The gangster vibes of “No Friends In The Industry” are a great transition into the song “Knife Talk.” Bringing back the rap legend Project Pat to start the song was a genius move. Back when I was in high school, we used to ride around to his music all day. The major highlight of this record was the rapper 21 Savage. He bodied his verses like a real gangsta rapper is supposed to. Then, he repeated in the hook, “gang sh*t is all I’m on” and created the refrain for the rest of the year. Everyone can feel like that’s all they’re on too. And, doesn’t everyone want to be a gangster? Isn’t that what this is all based on?

Overall, Drake’s album Certified Lover Boy is enjoyable. It is a good quality album. Drake always puts out good albums with great singles, but, he has yet to put out a classic hip-hop album. He has come close to that a few times, but he has never reached that bar. I suggest he reduces the number of tracks on his next album to a solid 10-12 with no songs we feel like skipping over so we can play it straight through like classic albums back in the day so we can truly appreciate the body of work. Even amongst Drake’s own collection of albums, CLB is nowhere near the top. Compared to the hype, it was a disappointment, but so was Kanye West’s. And, Drake’s was better than his. I guess that counts for something. Or does it? Someone needs to bring real music back.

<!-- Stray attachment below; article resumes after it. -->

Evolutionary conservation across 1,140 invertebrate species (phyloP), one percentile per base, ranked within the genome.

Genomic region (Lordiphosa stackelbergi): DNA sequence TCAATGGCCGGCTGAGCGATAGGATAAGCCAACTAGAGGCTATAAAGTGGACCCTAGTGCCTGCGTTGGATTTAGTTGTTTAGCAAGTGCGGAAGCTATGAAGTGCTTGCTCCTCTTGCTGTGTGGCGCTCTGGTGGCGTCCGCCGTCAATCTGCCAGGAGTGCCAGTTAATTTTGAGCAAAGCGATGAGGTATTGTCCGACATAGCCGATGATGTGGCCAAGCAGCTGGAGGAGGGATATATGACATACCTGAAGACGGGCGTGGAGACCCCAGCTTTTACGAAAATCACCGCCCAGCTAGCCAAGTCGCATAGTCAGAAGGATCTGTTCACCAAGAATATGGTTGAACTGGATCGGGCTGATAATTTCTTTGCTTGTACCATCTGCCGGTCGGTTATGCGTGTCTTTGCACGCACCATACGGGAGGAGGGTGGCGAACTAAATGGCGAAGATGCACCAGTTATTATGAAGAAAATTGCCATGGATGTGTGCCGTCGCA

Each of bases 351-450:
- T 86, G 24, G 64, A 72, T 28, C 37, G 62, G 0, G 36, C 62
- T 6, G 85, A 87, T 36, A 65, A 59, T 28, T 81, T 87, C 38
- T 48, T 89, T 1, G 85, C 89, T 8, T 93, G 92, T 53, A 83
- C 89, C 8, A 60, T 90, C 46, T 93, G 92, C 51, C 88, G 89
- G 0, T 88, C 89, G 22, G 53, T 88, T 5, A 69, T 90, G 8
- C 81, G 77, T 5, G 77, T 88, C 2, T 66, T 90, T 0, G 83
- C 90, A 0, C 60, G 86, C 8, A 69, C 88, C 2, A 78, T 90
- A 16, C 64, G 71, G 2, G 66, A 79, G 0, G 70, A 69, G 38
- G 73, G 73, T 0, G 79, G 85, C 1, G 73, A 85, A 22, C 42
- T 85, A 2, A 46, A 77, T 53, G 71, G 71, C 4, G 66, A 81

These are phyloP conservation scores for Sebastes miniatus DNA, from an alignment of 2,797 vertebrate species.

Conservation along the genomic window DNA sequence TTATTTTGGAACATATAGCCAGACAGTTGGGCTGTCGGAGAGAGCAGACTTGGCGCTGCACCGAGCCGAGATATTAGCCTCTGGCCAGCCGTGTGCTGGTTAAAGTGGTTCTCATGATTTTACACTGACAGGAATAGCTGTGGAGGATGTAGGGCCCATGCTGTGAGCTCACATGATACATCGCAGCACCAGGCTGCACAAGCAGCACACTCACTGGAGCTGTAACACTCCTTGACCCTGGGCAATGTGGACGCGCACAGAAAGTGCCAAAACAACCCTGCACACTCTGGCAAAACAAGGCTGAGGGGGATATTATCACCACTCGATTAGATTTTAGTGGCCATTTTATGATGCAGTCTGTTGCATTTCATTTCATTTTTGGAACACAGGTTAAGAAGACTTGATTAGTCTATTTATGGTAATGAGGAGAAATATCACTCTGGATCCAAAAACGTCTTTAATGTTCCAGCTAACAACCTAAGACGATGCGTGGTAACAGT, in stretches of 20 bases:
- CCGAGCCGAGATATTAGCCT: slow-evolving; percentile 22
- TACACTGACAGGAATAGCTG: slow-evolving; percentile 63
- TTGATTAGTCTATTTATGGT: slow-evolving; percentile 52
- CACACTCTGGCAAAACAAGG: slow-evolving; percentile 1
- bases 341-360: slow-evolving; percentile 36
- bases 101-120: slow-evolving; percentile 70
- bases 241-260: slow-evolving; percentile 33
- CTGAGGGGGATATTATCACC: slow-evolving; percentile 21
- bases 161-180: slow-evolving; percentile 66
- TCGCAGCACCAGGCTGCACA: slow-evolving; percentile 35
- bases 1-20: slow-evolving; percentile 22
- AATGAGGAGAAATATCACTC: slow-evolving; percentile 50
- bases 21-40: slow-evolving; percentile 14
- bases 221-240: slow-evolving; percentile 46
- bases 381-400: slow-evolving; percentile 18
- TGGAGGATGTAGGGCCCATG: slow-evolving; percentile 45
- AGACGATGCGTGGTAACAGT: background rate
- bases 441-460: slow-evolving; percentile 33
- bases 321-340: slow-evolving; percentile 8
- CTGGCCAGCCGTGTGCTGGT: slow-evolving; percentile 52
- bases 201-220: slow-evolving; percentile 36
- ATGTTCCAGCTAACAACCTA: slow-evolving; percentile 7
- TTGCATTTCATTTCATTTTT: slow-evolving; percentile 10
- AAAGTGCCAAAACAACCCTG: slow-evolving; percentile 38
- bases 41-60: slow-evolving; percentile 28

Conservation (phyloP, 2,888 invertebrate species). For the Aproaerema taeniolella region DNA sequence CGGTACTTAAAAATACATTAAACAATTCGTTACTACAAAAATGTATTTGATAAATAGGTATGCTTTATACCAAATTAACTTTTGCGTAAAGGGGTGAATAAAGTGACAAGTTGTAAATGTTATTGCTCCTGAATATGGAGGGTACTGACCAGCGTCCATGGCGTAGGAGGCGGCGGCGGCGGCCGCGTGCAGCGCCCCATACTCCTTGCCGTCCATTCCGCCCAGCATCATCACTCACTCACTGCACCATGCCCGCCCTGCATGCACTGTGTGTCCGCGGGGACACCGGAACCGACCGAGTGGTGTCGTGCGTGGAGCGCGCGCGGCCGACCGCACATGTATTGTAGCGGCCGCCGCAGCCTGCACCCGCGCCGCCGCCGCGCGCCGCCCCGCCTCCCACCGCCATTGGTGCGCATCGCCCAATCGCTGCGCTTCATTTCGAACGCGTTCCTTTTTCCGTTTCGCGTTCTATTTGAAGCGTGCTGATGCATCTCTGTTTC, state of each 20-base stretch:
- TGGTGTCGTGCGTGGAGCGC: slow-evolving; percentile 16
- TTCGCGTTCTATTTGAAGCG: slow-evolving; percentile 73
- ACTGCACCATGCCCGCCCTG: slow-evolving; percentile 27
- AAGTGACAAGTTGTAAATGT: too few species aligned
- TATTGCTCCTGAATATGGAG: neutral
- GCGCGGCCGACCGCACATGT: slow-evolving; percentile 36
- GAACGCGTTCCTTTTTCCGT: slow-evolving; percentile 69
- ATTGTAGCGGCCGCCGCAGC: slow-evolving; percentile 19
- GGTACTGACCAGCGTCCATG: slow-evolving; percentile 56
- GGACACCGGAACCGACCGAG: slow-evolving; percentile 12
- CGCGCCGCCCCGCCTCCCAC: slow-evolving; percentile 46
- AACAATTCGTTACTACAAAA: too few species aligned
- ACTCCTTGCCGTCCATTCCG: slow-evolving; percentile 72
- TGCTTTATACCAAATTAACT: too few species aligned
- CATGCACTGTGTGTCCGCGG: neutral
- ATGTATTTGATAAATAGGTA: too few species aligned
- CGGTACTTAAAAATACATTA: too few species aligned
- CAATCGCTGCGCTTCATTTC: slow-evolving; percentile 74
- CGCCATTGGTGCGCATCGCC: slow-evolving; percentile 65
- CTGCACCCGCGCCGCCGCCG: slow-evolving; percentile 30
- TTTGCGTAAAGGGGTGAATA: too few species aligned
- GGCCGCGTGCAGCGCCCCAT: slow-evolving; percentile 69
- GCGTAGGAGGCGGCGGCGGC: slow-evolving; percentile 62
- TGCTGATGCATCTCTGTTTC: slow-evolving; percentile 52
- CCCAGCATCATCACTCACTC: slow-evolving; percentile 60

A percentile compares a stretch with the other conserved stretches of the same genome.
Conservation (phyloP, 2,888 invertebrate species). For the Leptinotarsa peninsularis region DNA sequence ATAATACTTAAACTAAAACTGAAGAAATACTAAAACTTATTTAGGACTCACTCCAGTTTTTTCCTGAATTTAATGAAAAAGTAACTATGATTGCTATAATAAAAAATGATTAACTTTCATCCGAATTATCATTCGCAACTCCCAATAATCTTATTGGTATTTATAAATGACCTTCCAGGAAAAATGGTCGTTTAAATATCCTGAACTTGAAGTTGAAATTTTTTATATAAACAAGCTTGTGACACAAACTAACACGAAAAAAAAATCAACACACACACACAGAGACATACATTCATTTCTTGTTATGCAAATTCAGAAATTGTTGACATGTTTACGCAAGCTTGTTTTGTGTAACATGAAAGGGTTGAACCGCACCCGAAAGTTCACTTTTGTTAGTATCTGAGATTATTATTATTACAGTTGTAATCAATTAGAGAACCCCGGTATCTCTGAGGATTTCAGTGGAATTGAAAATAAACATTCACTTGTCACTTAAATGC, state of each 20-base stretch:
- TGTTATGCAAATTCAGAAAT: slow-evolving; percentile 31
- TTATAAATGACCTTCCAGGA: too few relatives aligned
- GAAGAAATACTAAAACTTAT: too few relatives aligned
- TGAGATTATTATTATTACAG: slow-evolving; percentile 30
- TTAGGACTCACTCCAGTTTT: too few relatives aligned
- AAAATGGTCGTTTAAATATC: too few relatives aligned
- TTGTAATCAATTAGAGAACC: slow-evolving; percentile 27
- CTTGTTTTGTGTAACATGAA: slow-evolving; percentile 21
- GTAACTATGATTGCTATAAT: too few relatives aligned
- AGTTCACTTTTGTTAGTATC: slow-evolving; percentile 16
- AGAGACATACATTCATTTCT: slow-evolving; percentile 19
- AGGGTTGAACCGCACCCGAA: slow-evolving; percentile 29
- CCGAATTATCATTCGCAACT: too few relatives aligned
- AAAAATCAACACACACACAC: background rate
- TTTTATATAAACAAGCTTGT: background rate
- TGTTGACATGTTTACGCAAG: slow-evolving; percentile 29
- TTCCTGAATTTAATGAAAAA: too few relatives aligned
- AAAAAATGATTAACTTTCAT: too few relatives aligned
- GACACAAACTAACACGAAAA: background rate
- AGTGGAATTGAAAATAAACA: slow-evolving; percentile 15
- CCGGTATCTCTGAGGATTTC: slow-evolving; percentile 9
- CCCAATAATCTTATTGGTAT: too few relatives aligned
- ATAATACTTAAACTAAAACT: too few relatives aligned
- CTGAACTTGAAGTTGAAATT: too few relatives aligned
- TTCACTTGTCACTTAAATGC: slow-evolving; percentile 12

Top 15 Albums of the Decade

The 2010’s was an eclectic decade of good music. As a hip-hop DJ, I’ll assert that mainstream rap took a turn for the worst, a la Post Malone and Lil’ Uzi, but the best of the best, a la Kendrick and J. Cole, still put out sterling projects. Overall, music production evolved beautifully, while some went new age, like KAYTRANADA, and others kept it more acoustic, like D’Angelo, in his classic fashion, others went back to the future like Calvin Harris and A Tribe Called Quest. Drug rap is a dying art, but Pusha T kept it pumping in vintage fashion. Beyonce was Beyonce and SZA burst onto the scene with freshness. Chris Brown opened up his broken heart and Jay-Z and Kanye made sure we kept our eyes on the throne. Anderson .Paak grooved us and Kanye took us to a fantastical world, musically and in the press, as we all know, unless deprived of the internet.